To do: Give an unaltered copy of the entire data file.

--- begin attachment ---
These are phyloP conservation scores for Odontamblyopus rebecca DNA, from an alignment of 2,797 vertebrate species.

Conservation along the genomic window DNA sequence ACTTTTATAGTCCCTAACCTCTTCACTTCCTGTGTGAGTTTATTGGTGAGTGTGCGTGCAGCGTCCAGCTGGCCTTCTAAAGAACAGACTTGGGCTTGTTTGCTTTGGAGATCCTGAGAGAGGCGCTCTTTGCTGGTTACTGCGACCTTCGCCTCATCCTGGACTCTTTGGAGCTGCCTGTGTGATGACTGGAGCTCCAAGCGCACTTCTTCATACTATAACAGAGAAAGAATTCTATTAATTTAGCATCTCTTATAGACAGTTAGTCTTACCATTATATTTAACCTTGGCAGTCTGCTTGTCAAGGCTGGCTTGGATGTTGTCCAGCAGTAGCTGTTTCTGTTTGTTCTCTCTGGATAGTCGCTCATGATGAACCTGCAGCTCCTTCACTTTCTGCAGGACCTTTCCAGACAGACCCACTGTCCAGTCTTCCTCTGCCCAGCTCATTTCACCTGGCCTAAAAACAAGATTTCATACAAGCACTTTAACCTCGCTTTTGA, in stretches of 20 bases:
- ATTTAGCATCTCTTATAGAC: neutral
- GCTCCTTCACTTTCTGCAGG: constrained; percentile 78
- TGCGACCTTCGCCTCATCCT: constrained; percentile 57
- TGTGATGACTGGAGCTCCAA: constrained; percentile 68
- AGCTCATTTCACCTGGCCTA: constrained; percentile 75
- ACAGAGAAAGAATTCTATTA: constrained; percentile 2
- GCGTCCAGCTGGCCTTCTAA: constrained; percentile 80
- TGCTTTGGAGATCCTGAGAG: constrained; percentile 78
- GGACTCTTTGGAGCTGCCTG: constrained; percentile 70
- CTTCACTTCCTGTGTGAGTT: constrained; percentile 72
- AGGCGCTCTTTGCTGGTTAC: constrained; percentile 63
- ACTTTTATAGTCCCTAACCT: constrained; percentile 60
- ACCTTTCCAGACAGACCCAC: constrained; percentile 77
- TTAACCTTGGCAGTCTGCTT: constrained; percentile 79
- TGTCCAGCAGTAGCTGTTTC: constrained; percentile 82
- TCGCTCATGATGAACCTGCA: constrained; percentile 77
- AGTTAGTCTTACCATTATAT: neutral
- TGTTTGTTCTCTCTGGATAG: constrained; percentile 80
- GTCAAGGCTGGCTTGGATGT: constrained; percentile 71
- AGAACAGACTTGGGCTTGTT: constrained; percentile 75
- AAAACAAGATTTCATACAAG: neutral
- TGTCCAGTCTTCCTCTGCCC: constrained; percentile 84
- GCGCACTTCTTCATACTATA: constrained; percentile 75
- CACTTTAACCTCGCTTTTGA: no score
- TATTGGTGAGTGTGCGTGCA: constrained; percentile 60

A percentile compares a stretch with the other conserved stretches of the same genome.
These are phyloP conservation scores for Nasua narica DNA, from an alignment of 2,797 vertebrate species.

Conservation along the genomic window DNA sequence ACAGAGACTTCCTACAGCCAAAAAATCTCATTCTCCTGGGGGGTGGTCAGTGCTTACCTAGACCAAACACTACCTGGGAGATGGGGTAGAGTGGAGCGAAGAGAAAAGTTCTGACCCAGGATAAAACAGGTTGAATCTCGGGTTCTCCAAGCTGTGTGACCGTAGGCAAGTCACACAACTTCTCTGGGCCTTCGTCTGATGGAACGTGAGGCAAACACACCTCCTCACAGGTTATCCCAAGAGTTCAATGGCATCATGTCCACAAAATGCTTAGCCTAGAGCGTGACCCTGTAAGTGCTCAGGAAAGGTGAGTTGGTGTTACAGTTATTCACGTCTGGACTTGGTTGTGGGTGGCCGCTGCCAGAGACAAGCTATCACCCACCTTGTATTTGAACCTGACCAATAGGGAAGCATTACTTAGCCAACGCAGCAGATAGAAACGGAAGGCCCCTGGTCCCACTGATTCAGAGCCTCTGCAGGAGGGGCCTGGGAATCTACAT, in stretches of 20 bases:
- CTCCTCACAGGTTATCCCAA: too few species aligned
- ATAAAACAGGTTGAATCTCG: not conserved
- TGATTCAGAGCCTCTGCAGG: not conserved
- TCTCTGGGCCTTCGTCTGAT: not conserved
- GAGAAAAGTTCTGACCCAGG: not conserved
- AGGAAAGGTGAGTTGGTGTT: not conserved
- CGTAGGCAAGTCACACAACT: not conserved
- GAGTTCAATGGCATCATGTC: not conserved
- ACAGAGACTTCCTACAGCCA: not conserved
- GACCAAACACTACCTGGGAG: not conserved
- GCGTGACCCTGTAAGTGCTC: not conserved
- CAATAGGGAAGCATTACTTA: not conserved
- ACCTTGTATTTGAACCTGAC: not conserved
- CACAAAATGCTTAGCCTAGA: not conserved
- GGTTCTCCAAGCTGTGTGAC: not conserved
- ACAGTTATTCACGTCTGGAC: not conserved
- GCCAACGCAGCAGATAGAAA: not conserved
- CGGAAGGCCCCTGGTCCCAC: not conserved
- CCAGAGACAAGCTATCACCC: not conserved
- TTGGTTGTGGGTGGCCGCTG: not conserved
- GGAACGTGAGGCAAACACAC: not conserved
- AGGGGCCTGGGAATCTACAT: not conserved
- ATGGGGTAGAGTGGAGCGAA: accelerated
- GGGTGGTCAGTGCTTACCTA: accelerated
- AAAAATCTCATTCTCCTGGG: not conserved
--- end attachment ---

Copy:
These are phyloP conservation scores for Odontamblyopus rebecca DNA, from an alignment of 2,797 vertebrate species.

Conservation along the genomic window DNA sequence ACTTTTATAGTCCCTAACCTCTTCACTTCCTGTGTGAGTTTATTGGTGAGTGTGCGTGCAGCGTCCAGCTGGCCTTCTAAAGAACAGACTTGGGCTTGTTTGCTTTGGAGATCCTGAGAGAGGCGCTCTTTGCTGGTTACTGCGACCTTCGCCTCATCCTGGACTCTTTGGAGCTGCCTGTGTGATGACTGGAGCTCCAAGCGCACTTCTTCATACTATAACAGAGAAAGAATTCTATTAATTTAGCATCTCTTATAGACAGTTAGTCTTACCATTATATTTAACCTTGGCAGTCTGCTTGTCAAGGCTGGCTTGGATGTTGTCCAGCAGTAGCTGTTTCTGTTTGTTCTCTCTGGATAGTCGCTCATGATGAACCTGCAGCTCCTTCACTTTCTGCAGGACCTTTCCAGACAGACCCACTGTCCAGTCTTCCTCTGCCCAGCTCATTTCACCTGGCCTAAAAACAAGATTTCATACAAGCACTTTAACCTCGCTTTTGA, in stretches of 20 bases:
- ATTTAGCATCTCTTATAGAC: neutral
- GCTCCTTCACTTTCTGCAGG: constrained; percentile 78
- TGCGACCTTCGCCTCATCCT: constrained; percentile 57
- TGTGATGACTGGAGCTCCAA: constrained; percentile 68
- AGCTCATTTCACCTGGCCTA: constrained; percentile 75
- ACAGAGAAAGAATTCTATTA: constrained; percentile 2
- GCGTCCAGCTGGCCTTCTAA: constrained; percentile 80
- TGCTTTGGAGATCCTGAGAG: constrained; percentile 78
- GGACTCTTTGGAGCTGCCTG: constrained; percentile 70
- CTTCACTTCCTGTGTGAGTT: constrained; percentile 72
- AGGCGCTCTTTGCTGGTTAC: constrained; percentile 63
- ACTTTTATAGTCCCTAACCT: constrained; percentile 60
- ACCTTTCCAGACAGACCCAC: constrained; percentile 77
- TTAACCTTGGCAGTCTGCTT: constrained; percentile 79
- TGTCCAGCAGTAGCTGTTTC: constrained; percentile 82
- TCGCTCATGATGAACCTGCA: constrained; percentile 77
- AGTTAGTCTTACCATTATAT: neutral
- TGTTTGTTCTCTCTGGATAG: constrained; percentile 80
- GTCAAGGCTGGCTTGGATGT: constrained; percentile 71
- AGAACAGACTTGGGCTTGTT: constrained; percentile 75
- AAAACAAGATTTCATACAAG: neutral
- TGTCCAGTCTTCCTCTGCCC: constrained; percentile 84
- GCGCACTTCTTCATACTATA: constrained; percentile 75
- CACTTTAACCTCGCTTTTGA: no score
- TATTGGTGAGTGTGCGTGCA: constrained; percentile 60

A percentile compares a stretch with the other conserved stretches of the same genome.
These are phyloP conservation scores for Nasua narica DNA, from an alignment of 2,797 vertebrate species.

Conservation along the genomic window DNA sequence ACAGAGACTTCCTACAGCCAAAAAATCTCATTCTCCTGGGGGGTGGTCAGTGCTTACCTAGACCAAACACTACCTGGGAGATGGGGTAGAGTGGAGCGAAGAGAAAAGTTCTGACCCAGGATAAAACAGGTTGAATCTCGGGTTCTCCAAGCTGTGTGACCGTAGGCAAGTCACACAACTTCTCTGGGCCTTCGTCTGATGGAACGTGAGGCAAACACACCTCCTCACAGGTTATCCCAAGAGTTCAATGGCATCATGTCCACAAAATGCTTAGCCTAGAGCGTGACCCTGTAAGTGCTCAGGAAAGGTGAGTTGGTGTTACAGTTATTCACGTCTGGACTTGGTTGTGGGTGGCCGCTGCCAGAGACAAGCTATCACCCACCTTGTATTTGAACCTGACCAATAGGGAAGCATTACTTAGCCAACGCAGCAGATAGAAACGGAAGGCCCCTGGTCCCACTGATTCAGAGCCTCTGCAGGAGGGGCCTGGGAATCTACAT, in stretches of 20 bases:
- CTCCTCACAGGTTATCCCAA: too few species aligned
- ATAAAACAGGTTGAATCTCG: not conserved
- TGATTCAGAGCCTCTGCAGG: not conserved
- TCTCTGGGCCTTCGTCTGAT: not conserved
- GAGAAAAGTTCTGACCCAGG: not conserved
- AGGAAAGGTGAGTTGGTGTT: not conserved
- CGTAGGCAAGTCACACAACT: not conserved
- GAGTTCAATGGCATCATGTC: not conserved
- ACAGAGACTTCCTACAGCCA: not conserved
- GACCAAACACTACCTGGGAG: not conserved
- GCGTGACCCTGTAAGTGCTC: not conserved
- CAATAGGGAAGCATTACTTA: not conserved
- ACCTTGTATTTGAACCTGAC: not conserved
- CACAAAATGCTTAGCCTAGA: not conserved
- GGTTCTCCAAGCTGTGTGAC: not conserved
- ACAGTTATTCACGTCTGGAC: not conserved
- GCCAACGCAGCAGATAGAAA: not conserved
- CGGAAGGCCCCTGGTCCCAC: not conserved
- CCAGAGACAAGCTATCACCC: not conserved
- TTGGTTGTGGGTGGCCGCTG: not conserved
- GGAACGTGAGGCAAACACAC: not conserved
- AGGGGCCTGGGAATCTACAT: not conserved
- ATGGGGTAGAGTGGAGCGAA: accelerated
- GGGTGGTCAGTGCTTACCTA: accelerated
- AAAAATCTCATTCTCCTGGG: not conserved